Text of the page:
No, this is not an exaggeration.
Yes, this was the suckiest camping trip ever.
Yes, worse than the time when I was a kid and my whole family was throwing up while my dad put up the tent in the rain (yes, this is part of why it has taken me 25 years of married life to go on my first camping trip as an adult).
Yes, at one point as I sat on the edge of my air mattress, on the verge of tears, I thought "If my phone battery hadn't died I would probably call Stori and tell her I am not coming to the OFA reunion this summer because I can't possibly survive another night of sleeping in a tent with my children."
Our trip was sort of doomed from the start by the Old Testament plagues that we encountered at our campsite. Not storms of fire and locusts, but storms of seaweed and mosquitoes.
For our first camping trip (outside of our backyard), we decided to spend the night at the beach at Sea Rim State Park. My kids LOVE the beach. They were ready to play in the sand, splash in the waves, and collect hundreds of seashells. But instead, as we walked down the path to the beach we came to this thick, black, smelly mass. Miles and miles and miles, as far as the eye could see, nothing but seaweed. Seaweed. Seaweed teaming with flies. Seaweed 2-3 feet deep in spots. Seaweed blocking any possible way to get to the water.
We came to the beach for vacation and there was NO BEACH!
|This was all the beach we got. Some sand, no water.|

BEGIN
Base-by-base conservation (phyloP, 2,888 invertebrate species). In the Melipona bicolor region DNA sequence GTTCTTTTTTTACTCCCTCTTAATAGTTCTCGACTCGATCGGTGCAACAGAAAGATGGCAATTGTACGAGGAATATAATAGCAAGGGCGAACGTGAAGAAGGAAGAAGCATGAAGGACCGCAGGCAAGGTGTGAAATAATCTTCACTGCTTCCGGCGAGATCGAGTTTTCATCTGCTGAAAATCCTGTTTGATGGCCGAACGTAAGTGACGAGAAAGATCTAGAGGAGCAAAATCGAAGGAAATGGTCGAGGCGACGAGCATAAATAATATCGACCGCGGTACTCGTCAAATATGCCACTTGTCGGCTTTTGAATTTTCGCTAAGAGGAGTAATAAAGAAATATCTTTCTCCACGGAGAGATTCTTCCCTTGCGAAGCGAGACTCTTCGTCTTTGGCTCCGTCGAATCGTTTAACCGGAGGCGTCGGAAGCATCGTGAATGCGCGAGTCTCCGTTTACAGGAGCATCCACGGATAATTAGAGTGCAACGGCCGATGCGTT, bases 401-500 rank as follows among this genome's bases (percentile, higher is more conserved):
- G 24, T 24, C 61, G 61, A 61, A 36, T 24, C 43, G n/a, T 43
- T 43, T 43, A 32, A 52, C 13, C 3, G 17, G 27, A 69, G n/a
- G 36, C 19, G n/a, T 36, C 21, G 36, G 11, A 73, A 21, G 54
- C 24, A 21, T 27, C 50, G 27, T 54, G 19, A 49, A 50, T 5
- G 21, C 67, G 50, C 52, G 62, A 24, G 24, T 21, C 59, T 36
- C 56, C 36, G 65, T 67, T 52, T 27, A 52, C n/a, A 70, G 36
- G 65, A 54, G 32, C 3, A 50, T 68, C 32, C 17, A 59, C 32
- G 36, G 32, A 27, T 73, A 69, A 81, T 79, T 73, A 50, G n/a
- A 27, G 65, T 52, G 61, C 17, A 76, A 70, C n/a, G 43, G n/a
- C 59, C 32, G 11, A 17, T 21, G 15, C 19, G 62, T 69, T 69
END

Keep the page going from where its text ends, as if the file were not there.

|Haven said, "This looks like a chew toy for Big Foot!"|
|If you could get to the water it was still just more and more seaweed washing in.|
As you might expect, my kids were very disappointed. We had planned to play in the water, go back to the campsite for dinner, then go back after dinner for a little beach combing. But there was no beach. OMGGGG. I tried to just tough it out and walk down to the water, through the piles of seaweed, but my feet started to sink in and there were lots of little creepy bugs swarming around my ankles. I just wasn't that tough.
But my little darlings made the best of a really crummy situation. We all settled down on the 4 foot swatch of sand at the end of the foot path and started building sand castles.
|The artist at work.|
|Don't even think about touching my shovel!|
|Can you believe Daddy wore tennis shoes and socks to the beach?|
|Kill the sand castle! Hurry before it gets away!|
|A little sand in the eye.|
|Louise is her own circus act!|
|Digging to China!|
|Chocolate, vanilla, butterscotch, and buried toes.|
So after awhile, Daddy went back to the campsite with JoJo and Manny to fix dinner. I stayed with the other four and we picked up some lame broken shells. But the kids didn't know they were lame and everyone really was having fun in spite of the seaweed plague.
We headed back to camp for dinner. Grilled burgers and s'mores for desert! The kids had a blast roasting their first marshmallows. Manny especially was loving the cooking. He didn't care about eating the s'mores, he just kept cooking more marshmallows.
|My master chefs.|
As the kids were finishing up I started to take them into the tent to get on their pj's while Brian finished up outside. Suddenly he started yelling, "Get in the tent, GET IN THE TENT!"